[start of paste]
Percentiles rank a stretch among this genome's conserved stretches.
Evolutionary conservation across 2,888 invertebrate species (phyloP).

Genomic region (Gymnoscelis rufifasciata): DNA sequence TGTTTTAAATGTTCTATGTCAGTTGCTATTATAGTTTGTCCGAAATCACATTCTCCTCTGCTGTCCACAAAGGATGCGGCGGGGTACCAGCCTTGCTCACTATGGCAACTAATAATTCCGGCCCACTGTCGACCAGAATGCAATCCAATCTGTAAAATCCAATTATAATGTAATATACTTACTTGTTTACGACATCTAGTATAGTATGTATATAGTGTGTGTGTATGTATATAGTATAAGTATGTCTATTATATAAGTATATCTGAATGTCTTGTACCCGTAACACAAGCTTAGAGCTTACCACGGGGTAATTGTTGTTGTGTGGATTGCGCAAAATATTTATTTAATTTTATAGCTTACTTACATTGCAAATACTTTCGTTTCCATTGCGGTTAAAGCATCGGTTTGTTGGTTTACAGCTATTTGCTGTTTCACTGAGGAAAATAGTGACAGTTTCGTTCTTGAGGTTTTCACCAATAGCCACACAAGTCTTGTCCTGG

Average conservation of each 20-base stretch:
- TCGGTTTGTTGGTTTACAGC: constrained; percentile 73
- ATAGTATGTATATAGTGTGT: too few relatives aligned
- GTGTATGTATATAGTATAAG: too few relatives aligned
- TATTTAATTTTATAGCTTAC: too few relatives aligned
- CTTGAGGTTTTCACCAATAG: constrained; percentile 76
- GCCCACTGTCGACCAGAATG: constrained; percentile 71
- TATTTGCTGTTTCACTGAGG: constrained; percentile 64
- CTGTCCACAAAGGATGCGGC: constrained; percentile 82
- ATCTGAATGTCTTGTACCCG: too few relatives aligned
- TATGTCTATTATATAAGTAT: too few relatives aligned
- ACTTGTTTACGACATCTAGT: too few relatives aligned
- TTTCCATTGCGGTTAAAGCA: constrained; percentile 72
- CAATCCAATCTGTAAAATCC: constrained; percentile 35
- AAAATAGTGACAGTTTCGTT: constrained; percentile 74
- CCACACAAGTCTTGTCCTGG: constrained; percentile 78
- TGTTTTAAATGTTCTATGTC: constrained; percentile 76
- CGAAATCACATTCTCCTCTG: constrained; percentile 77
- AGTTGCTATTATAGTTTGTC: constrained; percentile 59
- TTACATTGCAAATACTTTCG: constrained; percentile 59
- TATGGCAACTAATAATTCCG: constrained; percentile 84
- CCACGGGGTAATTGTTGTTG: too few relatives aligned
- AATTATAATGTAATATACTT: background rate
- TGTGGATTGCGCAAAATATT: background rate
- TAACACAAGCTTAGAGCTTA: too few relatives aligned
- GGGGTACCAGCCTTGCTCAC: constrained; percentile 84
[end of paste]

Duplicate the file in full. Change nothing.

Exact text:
Percentiles rank a stretch among this genome's conserved stretches.
Evolutionary conservation across 2,888 invertebrate species (phyloP).

Genomic region (Gymnoscelis rufifasciata): DNA sequence TGTTTTAAATGTTCTATGTCAGTTGCTATTATAGTTTGTCCGAAATCACATTCTCCTCTGCTGTCCACAAAGGATGCGGCGGGGTACCAGCCTTGCTCACTATGGCAACTAATAATTCCGGCCCACTGTCGACCAGAATGCAATCCAATCTGTAAAATCCAATTATAATGTAATATACTTACTTGTTTACGACATCTAGTATAGTATGTATATAGTGTGTGTGTATGTATATAGTATAAGTATGTCTATTATATAAGTATATCTGAATGTCTTGTACCCGTAACACAAGCTTAGAGCTTACCACGGGGTAATTGTTGTTGTGTGGATTGCGCAAAATATTTATTTAATTTTATAGCTTACTTACATTGCAAATACTTTCGTTTCCATTGCGGTTAAAGCATCGGTTTGTTGGTTTACAGCTATTTGCTGTTTCACTGAGGAAAATAGTGACAGTTTCGTTCTTGAGGTTTTCACCAATAGCCACACAAGTCTTGTCCTGG

Average conservation of each 20-base stretch:
- TCGGTTTGTTGGTTTACAGC: constrained; percentile 73
- ATAGTATGTATATAGTGTGT: too few relatives aligned
- GTGTATGTATATAGTATAAG: too few relatives aligned
- TATTTAATTTTATAGCTTAC: too few relatives aligned
- CTTGAGGTTTTCACCAATAG: constrained; percentile 76
- GCCCACTGTCGACCAGAATG: constrained; percentile 71
- TATTTGCTGTTTCACTGAGG: constrained; percentile 64
- CTGTCCACAAAGGATGCGGC: constrained; percentile 82
- ATCTGAATGTCTTGTACCCG: too few relatives aligned
- TATGTCTATTATATAAGTAT: too few relatives aligned
- ACTTGTTTACGACATCTAGT: too few relatives aligned
- TTTCCATTGCGGTTAAAGCA: constrained; percentile 72
- CAATCCAATCTGTAAAATCC: constrained; percentile 35
- AAAATAGTGACAGTTTCGTT: constrained; percentile 74
- CCACACAAGTCTTGTCCTGG: constrained; percentile 78
- TGTTTTAAATGTTCTATGTC: constrained; percentile 76
- CGAAATCACATTCTCCTCTG: constrained; percentile 77
- AGTTGCTATTATAGTTTGTC: constrained; percentile 59
- TTACATTGCAAATACTTTCG: constrained; percentile 59
- TATGGCAACTAATAATTCCG: constrained; percentile 84
- CCACGGGGTAATTGTTGTTG: too few relatives aligned
- AATTATAATGTAATATACTT: background rate
- TGTGGATTGCGCAAAATATT: background rate
- TAACACAAGCTTAGAGCTTA: too few relatives aligned
- GGGGTACCAGCCTTGCTCAC: constrained; percentile 84